The move towards precision medicine is gaining more traction though the project faces limitations. One area that we can anticipate will be influenced by precision medicine programs as healthcare IT technologies continue to spread in the healthcare market is in EMR/EHR solution integration and functionality.
Ahhh, the age old question. Can (or should) tasks that humans can do very well, but perhaps not very efficiently, be automated with technology? While the views on this topic would vary greatly from an abstraction service provider to a low-budget medical research project manager, there are perhaps a few things that could be defined to help one decide what is best for their particular medical record abstraction situation. Consider these ideas:
While I've never worked directly for a healthcare organization, I'm proud to say that I've spent the last 13 years working for two great companies who are making great strides to improve these very problems. At Extract, we are working tirelessly to get more data into the EMR discretely and marching towards ridding the EMR of the hide-and-seek for critical clinical data that is buried in scans, faxes, and unstructured blocks of text.
Abstraction is the process of reviewing large or small data sets or documents for information that will be needed in the future for decision making. The crux of the problem is having domain knowledge that allows one to accurately and swiftly sift through the important from the unimportant. When completed in accurate fashion, the result of data abstraction is the compression of a large amount of information to its essence without loss of meaning or usefulness. Abstraction is used to manage complexity so that great decisions can be made quickly and with confidence.
It couldn’t happen to us.
I doubt anyone still feels that a HIPAA breach is impossible in their organization. Results speak louder than words.
A quick search reveals that every year there is a large number of breaches in the US. There is no doubt these organizations know the threat of HIPAA breaches have taken some number of steps to protect against a breach but there is always more that could have been done to reduce/eliminate the exposure.
Despite massive adoption of electronic medical records over the past several years, the promise of easy and nearly effortless chart abstraction from electronic medical records enabled by an interconnected web of interoperable EMRs sharing standardized data has yet to be fully realized. You need to look no further than the media tab to see the evidence that we have yet to arrive at this Utopian future.
Recently, Andy Slavitt, the CMS acting administrator, announced that CMS will likely end the Meaningful Use program this year.
Does that mean that the hopes of an internet-worked healthcare system that’s able to seamlessly share health information are completely dashed before interoperability truly got off the ground?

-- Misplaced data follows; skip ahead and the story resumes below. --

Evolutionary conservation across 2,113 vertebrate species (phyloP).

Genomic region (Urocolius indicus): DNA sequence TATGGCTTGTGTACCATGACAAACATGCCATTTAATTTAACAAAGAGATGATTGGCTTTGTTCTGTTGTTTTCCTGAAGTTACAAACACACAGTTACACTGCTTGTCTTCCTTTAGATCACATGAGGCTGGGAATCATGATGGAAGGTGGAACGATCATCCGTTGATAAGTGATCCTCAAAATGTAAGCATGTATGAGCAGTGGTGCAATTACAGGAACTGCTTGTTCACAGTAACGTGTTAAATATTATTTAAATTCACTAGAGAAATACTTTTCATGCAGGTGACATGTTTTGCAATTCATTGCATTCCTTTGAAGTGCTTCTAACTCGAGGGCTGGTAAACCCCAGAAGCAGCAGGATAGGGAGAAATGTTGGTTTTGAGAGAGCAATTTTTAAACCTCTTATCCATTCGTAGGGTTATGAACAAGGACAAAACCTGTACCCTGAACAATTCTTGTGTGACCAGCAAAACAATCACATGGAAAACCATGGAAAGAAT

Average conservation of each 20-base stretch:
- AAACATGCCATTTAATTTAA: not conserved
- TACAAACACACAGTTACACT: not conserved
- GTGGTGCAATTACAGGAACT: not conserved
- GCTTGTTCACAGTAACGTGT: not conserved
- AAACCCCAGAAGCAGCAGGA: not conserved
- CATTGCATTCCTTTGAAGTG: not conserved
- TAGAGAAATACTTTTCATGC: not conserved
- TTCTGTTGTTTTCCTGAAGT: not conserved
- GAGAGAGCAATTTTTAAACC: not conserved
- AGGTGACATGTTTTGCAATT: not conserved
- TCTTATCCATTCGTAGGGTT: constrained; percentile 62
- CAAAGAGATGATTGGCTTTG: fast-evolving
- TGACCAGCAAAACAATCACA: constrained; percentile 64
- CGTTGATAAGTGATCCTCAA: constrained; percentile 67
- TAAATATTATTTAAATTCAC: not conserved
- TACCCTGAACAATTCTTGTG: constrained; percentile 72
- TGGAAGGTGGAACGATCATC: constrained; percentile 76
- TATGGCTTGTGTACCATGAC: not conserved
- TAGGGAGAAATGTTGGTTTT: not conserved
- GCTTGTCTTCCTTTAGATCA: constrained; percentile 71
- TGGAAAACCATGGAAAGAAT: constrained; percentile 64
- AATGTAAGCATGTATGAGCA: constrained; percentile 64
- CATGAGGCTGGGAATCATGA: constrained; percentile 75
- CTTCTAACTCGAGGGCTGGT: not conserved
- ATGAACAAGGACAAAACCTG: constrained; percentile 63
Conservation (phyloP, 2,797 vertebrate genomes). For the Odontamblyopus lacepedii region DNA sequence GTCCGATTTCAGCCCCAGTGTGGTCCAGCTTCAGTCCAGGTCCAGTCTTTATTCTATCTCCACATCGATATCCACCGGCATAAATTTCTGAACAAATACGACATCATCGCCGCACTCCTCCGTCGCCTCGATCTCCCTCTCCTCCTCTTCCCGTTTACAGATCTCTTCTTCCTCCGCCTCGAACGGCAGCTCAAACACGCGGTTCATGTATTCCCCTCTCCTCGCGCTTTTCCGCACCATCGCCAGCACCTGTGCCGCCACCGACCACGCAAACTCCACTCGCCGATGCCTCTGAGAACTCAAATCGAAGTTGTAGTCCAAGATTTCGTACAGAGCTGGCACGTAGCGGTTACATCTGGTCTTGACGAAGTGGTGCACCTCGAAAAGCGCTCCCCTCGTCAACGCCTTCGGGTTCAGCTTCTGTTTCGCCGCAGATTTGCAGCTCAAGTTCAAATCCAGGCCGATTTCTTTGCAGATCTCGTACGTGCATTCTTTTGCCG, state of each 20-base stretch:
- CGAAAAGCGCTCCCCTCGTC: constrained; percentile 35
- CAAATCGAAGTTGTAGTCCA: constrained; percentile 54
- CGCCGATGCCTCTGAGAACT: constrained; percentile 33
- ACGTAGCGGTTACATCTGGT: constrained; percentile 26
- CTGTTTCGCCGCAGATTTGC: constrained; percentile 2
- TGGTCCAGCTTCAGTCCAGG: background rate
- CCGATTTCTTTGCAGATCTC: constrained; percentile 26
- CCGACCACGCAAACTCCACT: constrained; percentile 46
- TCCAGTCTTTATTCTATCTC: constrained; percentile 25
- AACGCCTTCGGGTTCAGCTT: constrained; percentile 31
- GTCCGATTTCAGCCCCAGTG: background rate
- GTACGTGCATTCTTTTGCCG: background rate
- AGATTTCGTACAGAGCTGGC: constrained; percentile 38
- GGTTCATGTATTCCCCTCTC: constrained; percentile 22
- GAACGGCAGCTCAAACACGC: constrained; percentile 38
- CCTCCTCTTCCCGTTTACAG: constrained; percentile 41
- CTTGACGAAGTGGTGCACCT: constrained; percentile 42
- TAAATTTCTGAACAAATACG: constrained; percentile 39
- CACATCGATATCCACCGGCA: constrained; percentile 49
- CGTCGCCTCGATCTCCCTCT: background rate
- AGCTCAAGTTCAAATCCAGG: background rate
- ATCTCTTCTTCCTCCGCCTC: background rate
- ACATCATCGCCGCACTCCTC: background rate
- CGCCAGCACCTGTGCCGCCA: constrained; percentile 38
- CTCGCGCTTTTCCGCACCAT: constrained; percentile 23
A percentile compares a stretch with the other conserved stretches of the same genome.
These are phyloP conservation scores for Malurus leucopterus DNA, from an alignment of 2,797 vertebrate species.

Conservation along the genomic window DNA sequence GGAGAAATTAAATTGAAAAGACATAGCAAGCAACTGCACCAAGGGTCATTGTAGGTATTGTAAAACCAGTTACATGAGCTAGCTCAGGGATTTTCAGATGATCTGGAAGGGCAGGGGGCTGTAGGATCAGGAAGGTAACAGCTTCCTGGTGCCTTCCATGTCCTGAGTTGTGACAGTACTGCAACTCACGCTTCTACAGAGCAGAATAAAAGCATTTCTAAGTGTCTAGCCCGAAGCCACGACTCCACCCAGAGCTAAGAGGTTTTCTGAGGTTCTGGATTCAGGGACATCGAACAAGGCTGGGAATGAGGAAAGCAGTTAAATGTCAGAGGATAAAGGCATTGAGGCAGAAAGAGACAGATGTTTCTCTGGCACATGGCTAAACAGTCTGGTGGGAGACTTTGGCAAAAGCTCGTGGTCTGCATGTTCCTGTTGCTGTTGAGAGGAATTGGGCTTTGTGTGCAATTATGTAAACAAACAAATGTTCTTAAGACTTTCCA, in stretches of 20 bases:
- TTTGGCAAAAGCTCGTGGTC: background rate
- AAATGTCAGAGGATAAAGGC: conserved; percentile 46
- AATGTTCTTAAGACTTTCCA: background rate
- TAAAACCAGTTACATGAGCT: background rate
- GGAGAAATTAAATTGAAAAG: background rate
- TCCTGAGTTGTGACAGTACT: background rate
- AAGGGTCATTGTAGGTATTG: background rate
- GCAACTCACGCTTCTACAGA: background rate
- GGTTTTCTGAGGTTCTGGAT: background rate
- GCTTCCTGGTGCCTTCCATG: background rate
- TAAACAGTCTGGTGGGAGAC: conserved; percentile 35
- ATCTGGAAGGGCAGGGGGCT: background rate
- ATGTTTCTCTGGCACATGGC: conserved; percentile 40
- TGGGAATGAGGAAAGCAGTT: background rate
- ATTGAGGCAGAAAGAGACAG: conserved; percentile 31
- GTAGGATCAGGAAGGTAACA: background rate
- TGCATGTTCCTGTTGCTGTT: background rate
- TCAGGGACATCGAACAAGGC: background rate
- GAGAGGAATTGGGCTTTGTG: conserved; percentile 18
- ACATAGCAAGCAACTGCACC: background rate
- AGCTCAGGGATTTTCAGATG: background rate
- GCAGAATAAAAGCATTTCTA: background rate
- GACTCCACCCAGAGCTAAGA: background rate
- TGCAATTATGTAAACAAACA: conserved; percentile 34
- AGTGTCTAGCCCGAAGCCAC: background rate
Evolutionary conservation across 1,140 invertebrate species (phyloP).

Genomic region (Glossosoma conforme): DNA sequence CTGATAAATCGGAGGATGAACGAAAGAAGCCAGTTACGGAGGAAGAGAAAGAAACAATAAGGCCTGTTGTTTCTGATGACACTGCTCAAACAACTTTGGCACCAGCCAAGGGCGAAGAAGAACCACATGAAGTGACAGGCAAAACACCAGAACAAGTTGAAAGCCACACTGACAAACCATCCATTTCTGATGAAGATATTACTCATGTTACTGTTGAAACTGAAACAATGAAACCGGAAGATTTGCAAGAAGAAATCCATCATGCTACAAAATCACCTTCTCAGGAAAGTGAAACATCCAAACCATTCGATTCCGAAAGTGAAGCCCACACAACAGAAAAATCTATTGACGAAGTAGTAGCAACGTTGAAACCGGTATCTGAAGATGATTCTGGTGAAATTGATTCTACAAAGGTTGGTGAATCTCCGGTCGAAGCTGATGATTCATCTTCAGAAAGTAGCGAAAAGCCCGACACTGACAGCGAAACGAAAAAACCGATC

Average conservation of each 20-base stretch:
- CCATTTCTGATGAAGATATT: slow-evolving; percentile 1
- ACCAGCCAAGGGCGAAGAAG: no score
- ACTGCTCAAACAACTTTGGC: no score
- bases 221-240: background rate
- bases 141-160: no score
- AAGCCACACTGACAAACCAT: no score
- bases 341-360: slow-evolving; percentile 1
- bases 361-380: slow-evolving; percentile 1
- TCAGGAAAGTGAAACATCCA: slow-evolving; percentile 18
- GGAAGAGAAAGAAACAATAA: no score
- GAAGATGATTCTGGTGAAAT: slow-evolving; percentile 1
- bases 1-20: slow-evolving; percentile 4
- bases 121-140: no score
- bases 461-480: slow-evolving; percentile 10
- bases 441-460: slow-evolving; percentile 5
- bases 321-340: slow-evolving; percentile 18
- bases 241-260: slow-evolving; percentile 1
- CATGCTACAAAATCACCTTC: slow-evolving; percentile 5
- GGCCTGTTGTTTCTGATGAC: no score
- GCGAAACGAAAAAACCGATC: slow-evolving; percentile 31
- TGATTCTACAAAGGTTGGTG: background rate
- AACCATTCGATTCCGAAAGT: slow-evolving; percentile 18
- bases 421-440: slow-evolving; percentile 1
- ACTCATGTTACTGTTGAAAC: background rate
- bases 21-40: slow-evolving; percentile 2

There’s no question that users rely on the EMR In Basket for day-to-day workflow management. The “In Basket” or “Inbox,” depending on what EMR you’re using, provides a centralized location to receive notifications and important patient information, such as admission and discharge notifications, new lab results, refill requests, patient calls, appointment reminders, patient portal communication and much more.
What I know for Sure:
Discrete, trending data is the bread and butter of a specialty clinic.
Hunting and pecking through the media tab to track down information on a patient is infuriating! And not only for the doctors. For nurses. For abstractors. For the patient! Trending a post-transplant patient's drug levels alongside their medication doses, rejections, infections, transplant history, UNOS data, procedures, and relevant transplant-related scores is of paramount importance to a clinician and is very time sensitive. Getting all patient data into the EMR is the holy grail when it comes to specialty medicine.
Specialty clinics, especially transplant clinics, are mini-ACOs.
When you are treating an acute, chronic disease it is critical that everything about the patient is known regardless of where they are being treated on a daily basis. Luckily, we now live in a world of Care Everywhere, CCD documents, and reference labs…BUT, despite what everyone wants to believe, these things are not a panacea.
Paper is very much alive and well in the healthcare world.
Sometimes clinicians are "closet paper users," other times they just lay it out there. But don't make any mistake about it…they are using. In the transplant world, you may be familiar with the "wall chart." Also known as "the flowsheet" or "the flowchart." You know the one. The monstrous grid that is the holy grail for the transplant clinic, but is the disdain of the HIM team and the project team trying to migrate clinicians to the EMR. But there are good reasons for this chart and the other paper being used. Many hospitals have not implemented effective document management strategies that classify documents in useful ways. And many hospitals don't have the resources to support entering (and QAing) important data discretely as it comes in from external sources (or even internal sources such as the pathology lab).